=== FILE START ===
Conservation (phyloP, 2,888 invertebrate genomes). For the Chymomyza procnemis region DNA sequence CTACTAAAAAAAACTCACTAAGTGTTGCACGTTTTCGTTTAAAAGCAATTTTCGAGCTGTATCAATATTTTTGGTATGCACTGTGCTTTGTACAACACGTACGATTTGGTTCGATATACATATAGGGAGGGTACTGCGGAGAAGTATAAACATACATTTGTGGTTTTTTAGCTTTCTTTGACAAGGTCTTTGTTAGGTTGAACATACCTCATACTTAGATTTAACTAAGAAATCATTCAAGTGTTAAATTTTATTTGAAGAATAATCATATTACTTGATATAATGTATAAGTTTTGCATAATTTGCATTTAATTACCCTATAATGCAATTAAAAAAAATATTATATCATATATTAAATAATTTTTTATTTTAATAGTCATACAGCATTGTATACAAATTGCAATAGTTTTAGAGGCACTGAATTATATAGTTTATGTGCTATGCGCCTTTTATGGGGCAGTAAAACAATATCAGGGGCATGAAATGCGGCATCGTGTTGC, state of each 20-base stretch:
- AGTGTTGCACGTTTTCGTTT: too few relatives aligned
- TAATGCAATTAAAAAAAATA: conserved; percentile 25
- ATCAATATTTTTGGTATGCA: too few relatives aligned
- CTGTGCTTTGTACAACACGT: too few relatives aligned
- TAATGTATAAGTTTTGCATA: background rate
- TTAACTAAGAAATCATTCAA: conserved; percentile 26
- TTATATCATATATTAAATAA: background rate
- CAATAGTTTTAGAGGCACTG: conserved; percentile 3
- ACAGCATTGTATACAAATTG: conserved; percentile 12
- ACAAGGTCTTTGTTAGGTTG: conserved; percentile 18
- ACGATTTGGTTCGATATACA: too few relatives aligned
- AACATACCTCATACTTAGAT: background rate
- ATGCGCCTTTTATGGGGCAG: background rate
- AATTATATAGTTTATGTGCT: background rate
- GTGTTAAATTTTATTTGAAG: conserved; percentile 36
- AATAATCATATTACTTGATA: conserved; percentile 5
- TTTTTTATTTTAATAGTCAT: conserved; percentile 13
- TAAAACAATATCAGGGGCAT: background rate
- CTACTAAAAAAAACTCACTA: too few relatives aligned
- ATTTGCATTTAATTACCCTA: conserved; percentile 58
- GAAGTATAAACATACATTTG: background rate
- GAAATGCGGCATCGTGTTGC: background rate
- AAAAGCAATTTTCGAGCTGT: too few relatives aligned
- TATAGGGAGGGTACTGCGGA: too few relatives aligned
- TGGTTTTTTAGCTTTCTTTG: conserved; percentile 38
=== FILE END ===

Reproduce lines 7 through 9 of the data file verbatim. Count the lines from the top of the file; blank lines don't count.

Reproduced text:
- TTAACTAAGAAATCATTCAA: conserved; percentile 26
- TTATATCATATATTAAATAA: background rate
- CAATAGTTTTAGAGGCACTG: conserved; percentile 3